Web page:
A Nobel Peace Prize recipient who utilized his prize money to advance civil right movements, Martin Luther King Jr. was a man of respectable values. Though he had a million reasons to take to arms against the political structure of USA, or turn his back to the Church because of its insensitivity to the plights of his people, King had such firm faith in God and in his ideals that nothing could nudge him to turn to violence.
Success in any endeavor comes only when you work for it. Temptations to stray from your path are encountered aplenty, and only the most disciplined minds can ward off temptations. To be a leader, it is essential that you fight for what you truly believe in. If Martin Luther King Jr. did not believe, heart and soul, that equality was divine justice, he would not have had the strength to forge ahead with his struggle.
Photo Credit: Wikimedia Commons
Martin Luther King
"I have a dream that my four little children will one day live in a nation where they will not be judged by the color of their skin, but by the content of their character."
"We are not makers of history. We are made by history."
"I have decided to stick with love. Hate is too great a burden to bear."
"The time is always right to do what is right."
"I look to a day when people will not be judged by the color of their skin, but by the content of their character."
"The function of education is to teach one to think intensively and to think critically. Intelligence plus character - that is the goal of true education."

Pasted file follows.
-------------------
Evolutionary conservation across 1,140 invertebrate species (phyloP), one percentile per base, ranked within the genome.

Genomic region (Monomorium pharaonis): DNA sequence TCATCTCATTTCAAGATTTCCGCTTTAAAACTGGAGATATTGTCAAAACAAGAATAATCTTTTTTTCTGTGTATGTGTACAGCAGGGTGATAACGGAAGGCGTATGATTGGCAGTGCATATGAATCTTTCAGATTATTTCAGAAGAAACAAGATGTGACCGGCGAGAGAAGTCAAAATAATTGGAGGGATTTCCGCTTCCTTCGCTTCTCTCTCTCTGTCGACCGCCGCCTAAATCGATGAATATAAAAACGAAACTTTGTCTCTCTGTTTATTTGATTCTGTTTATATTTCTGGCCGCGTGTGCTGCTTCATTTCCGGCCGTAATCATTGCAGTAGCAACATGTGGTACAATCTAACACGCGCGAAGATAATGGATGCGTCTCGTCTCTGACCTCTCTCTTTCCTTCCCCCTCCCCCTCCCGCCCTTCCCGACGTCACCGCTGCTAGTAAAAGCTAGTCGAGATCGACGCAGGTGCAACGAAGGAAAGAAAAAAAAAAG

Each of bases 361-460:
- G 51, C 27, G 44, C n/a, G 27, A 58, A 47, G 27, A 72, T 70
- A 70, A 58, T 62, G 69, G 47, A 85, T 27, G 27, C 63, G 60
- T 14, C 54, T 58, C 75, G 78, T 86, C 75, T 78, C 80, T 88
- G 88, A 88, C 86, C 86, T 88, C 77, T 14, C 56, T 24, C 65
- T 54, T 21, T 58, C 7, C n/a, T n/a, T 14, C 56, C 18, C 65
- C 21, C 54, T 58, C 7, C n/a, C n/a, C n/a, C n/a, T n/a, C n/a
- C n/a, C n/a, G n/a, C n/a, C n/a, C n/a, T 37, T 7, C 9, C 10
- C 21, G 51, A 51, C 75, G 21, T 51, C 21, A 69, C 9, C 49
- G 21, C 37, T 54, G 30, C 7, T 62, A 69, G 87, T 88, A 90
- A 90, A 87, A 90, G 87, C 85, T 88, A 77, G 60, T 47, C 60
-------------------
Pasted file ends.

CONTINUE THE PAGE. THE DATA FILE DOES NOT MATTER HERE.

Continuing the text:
"The quality, not the longevity, of one's life is what is important."
"Love is the only force capable of transforming an enemy into a friend."
"Faith is taking the first step even when you don't see the whole staircase."
"Whatever your life's work is, do it well. A man should do his job so well that the living, the dead, and the unborn could do it no better."
"Human progress is neither automatic nor inevitable... Every step toward the goal of justice requires sacrifice, suffering, and struggle; the tireless exertions and passionate concern of dedicated individuals."
"If a man has not discovered something that he will die for, he isn't fit to live."
"He who passively accepts evil is as much involved in it as he who helps to perpetrate it. He who accepts evil without protesting against it is really cooperating with it."